Doing Well by Doing Good: “We Opened a Café to Help Our Autistic and Neurodiverse Friends. They Ended Up Helping Us.”
The Kimel Foundation team set out to raise funds to support its mission. What it discovered was a way to break the bias when it comes to skill-based volunteerism and philanthropy.
In a recent study, it was found that a mere 22% of autistic people of working age are employed, and that people with autism have some of the lowest employment rates among all people with disabilities. Clearly, there is much work to be done to negate the harmful myths and misconceptions about their will and capability to work.
That’s why I believe we should all follow the lead of Wokingham, UK-based Kimel Foundation, the mission of which is to identify, encourage and develop hidden talents, especially amongst autistic and other neurodiverse individuals.
Needing a vehicle to increase funds for the foundation, the nonprofit’s founder and director Nic Lander reached into his history in the hospitality industry and conceptualised a café where proceeds from the sale of coffee and bakery items would help fund the organisation’s programs and activities. What he ended up earning was the respect and gratitude of hundreds of locals who have either visited or worked at the café. He also garnered the support of companies like Zebra that celebrate inclusion and diversity initiatives that enable people’s skills and talents to shine.
The Origin of the Kimel Community Café and Our Relationship with the Kimel Foundation
With a goal of increasing diversity within our workforce here at Zebra and celebrating the specialised skill sets of those with disabilities, we often look both within our own company and outside into our communities for education and resources that ultimately aid in recruitment initiatives. One of the ways we do so is by volunteering our time with nonprofit organisations serving the disabled community, including the Kimel Foundation.
I first connected with Nic and his team through an introduction from a mutual friend because of my desire to increase my own awareness of neurodiversity. I learned that Nic’s three daughters have been diagnosed with autism spectrum disorder and attention deficit hyperactivity disorder (ADHD) and, as such, he was motivated to create the Kimel Foundation. I also learned about the immense barriers autistic people encounter when searching for employment. Since then, my Zebra colleagues and I have been working with the Kimel Foundation to determine how we could help further its mission.
When I visited Nic in September 2021 to learn more about his mission’s progress, he shared his grand plan to open a café in December that would employ neurodivergent youth so they could learn new skills and grow while raising funds for the greater foundation. He just had one problem: he only had the keys to a storefront at the time. He was lacking everything else it would require to open, much less successfully operate, a café. Never one to shy away from a challenge, I approached my similarly eager colleagues at Zebra to build a team that would assist Nic with securing and implementing a point-of-sale (POS) system for the café at no cost to the nonprofit. It was the least we could do – and something we believed we could actually do on Nic’s very tight timeline.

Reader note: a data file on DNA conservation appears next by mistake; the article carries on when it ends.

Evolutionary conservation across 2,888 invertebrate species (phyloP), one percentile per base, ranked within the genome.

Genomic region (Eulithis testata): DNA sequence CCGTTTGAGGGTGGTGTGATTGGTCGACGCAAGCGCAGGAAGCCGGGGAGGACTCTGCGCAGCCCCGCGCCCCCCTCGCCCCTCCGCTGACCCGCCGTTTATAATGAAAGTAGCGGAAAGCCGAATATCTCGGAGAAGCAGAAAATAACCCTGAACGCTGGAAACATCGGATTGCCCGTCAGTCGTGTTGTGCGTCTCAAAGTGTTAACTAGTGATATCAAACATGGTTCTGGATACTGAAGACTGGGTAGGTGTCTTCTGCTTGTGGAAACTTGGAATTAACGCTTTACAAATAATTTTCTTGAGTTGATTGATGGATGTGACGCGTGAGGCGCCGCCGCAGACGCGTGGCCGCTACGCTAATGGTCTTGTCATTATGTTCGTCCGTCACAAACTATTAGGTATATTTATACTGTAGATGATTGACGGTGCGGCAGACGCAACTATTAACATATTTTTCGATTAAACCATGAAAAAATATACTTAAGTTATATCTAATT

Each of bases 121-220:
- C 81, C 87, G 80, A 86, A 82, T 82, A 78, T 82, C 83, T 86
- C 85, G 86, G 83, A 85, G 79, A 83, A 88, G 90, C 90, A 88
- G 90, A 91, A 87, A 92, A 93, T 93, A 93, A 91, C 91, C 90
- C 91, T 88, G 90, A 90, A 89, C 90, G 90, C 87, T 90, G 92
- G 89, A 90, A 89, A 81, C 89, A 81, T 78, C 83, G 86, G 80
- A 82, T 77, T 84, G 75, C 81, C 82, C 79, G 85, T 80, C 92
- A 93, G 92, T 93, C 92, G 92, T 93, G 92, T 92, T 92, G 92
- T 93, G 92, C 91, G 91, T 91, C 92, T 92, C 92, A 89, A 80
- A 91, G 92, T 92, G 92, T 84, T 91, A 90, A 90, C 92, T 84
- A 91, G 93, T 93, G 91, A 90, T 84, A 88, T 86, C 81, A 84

After Zebra sales engineers scoped the technical infrastructure of the soon-to-be café, we began discussions internally to determine which of our expert channel partners would be best positioned to support this initiative. We ultimately landed on AURES UK and Impact EPoS, both of which enthusiastically obliged to participate.
Fast forward to January 2022, Ben Raftery of Impact EPoS installed and configured the complete POS system provided by Steve Hanrahan of AURES – all services and systems provided free of charge. With additional funds donated by Impact EPoS and a group of Zebra employees who raised funds by running the Brighton Half Marathon, the monthly fees for the application running on the POS were also covered for six months.
While our team and partners were working on the POS, Nic and a group of generous individuals and local businesses worked on electricity, plumbing and furnishings. Come February, the doors of the Kimel Community Café were opened to the public.
Waking Up to Smell the Coffee
In addition to increasing the financial stability of the greater Kimel Foundation, the Kimel Café provides tailored training and paid work experience for neurodivergent team members – increasing their independence and serving as a steppingstone for their transition into full-time employment. And if that’s not enough to justify the effort (which it is), the café also utilises a “Pay It Forward” programme to help local charities alleviate food insecurity in Wokingham.
While this entire experience supporting the Kimel Foundation has been enjoyable and rewarding, I must say that what I find the most impactful is how it has helped raise my own awareness and education around neurodiversity. One might say, I’ve “woken up and smelled the coffee.”
All jokes aside, I’d be remiss not to share how important it is that we take advantage of skills-based volunteer opportunities when possible. By leveraging our expertise, networks, resources and do-good spirit, we all can help to improve and promote diversity within our workplaces and communities.
If you’d like to learn more about the café – or visit it when you’re in town – check out the Kimel Foundation website. You’ll also find resources for neurodiverse individuals seeking employment opportunities.
Special thanks to Faiza Gaffar, Cameron Syed, Mattia Pappagallo and Simon Lawrence of Zebra Technologies; Steve Hanrahan and team of AURES UK; and Ben Raftery and team of Impact EPoS for their generosity and collaboration in support of the Kimel Community Café.
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